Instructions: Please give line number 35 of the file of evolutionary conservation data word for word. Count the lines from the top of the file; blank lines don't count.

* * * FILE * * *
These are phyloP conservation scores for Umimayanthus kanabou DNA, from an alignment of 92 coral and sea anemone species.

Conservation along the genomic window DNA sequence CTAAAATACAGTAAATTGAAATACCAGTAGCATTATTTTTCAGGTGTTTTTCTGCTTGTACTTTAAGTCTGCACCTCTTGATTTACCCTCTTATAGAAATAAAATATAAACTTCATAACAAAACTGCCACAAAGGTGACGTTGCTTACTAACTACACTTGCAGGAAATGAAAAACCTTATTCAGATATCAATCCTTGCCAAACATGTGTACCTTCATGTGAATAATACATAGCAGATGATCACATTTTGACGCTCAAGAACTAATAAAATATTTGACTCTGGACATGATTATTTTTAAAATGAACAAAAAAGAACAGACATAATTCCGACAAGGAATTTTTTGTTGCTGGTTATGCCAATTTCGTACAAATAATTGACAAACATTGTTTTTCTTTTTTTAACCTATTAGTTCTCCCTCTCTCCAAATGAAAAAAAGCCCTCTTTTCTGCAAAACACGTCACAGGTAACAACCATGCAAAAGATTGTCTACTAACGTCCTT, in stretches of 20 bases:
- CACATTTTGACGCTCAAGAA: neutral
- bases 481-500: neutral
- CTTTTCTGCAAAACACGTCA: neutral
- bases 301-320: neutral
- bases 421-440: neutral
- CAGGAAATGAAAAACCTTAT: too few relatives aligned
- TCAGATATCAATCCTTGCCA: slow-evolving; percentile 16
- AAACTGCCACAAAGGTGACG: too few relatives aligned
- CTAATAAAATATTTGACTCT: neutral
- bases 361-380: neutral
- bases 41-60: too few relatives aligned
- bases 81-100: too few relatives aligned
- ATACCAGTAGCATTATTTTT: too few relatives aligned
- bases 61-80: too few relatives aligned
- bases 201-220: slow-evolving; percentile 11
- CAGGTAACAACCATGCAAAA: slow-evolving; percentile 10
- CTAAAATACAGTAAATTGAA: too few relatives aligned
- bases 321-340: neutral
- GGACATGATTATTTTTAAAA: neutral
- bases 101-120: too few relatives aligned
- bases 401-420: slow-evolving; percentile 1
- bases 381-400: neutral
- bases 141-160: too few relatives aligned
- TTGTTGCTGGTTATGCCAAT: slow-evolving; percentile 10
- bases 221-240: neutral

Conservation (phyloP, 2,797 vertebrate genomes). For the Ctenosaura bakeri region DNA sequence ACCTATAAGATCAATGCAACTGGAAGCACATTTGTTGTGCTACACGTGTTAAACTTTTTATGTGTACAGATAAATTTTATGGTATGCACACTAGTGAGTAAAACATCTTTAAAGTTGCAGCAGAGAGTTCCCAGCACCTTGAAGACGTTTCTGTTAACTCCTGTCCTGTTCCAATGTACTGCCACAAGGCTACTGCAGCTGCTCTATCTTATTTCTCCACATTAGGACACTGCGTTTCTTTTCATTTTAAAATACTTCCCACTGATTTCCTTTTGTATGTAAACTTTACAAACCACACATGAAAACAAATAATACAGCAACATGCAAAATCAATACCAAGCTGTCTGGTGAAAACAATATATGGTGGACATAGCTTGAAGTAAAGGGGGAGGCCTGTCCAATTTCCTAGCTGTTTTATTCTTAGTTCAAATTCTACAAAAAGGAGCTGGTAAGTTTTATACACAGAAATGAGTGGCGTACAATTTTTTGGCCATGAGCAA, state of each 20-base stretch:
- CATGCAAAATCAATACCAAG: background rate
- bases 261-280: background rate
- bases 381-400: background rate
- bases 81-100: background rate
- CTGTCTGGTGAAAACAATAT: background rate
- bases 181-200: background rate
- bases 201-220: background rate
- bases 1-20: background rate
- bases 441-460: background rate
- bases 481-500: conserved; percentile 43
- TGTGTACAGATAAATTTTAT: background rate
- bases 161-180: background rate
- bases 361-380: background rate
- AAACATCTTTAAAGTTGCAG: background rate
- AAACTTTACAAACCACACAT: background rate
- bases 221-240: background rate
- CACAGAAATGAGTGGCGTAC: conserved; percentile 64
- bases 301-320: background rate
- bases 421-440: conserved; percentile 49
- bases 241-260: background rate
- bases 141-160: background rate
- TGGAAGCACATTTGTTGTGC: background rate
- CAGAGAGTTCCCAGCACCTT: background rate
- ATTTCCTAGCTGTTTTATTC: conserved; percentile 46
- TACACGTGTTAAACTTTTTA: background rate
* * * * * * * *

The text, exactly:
- bases 201-220: background rate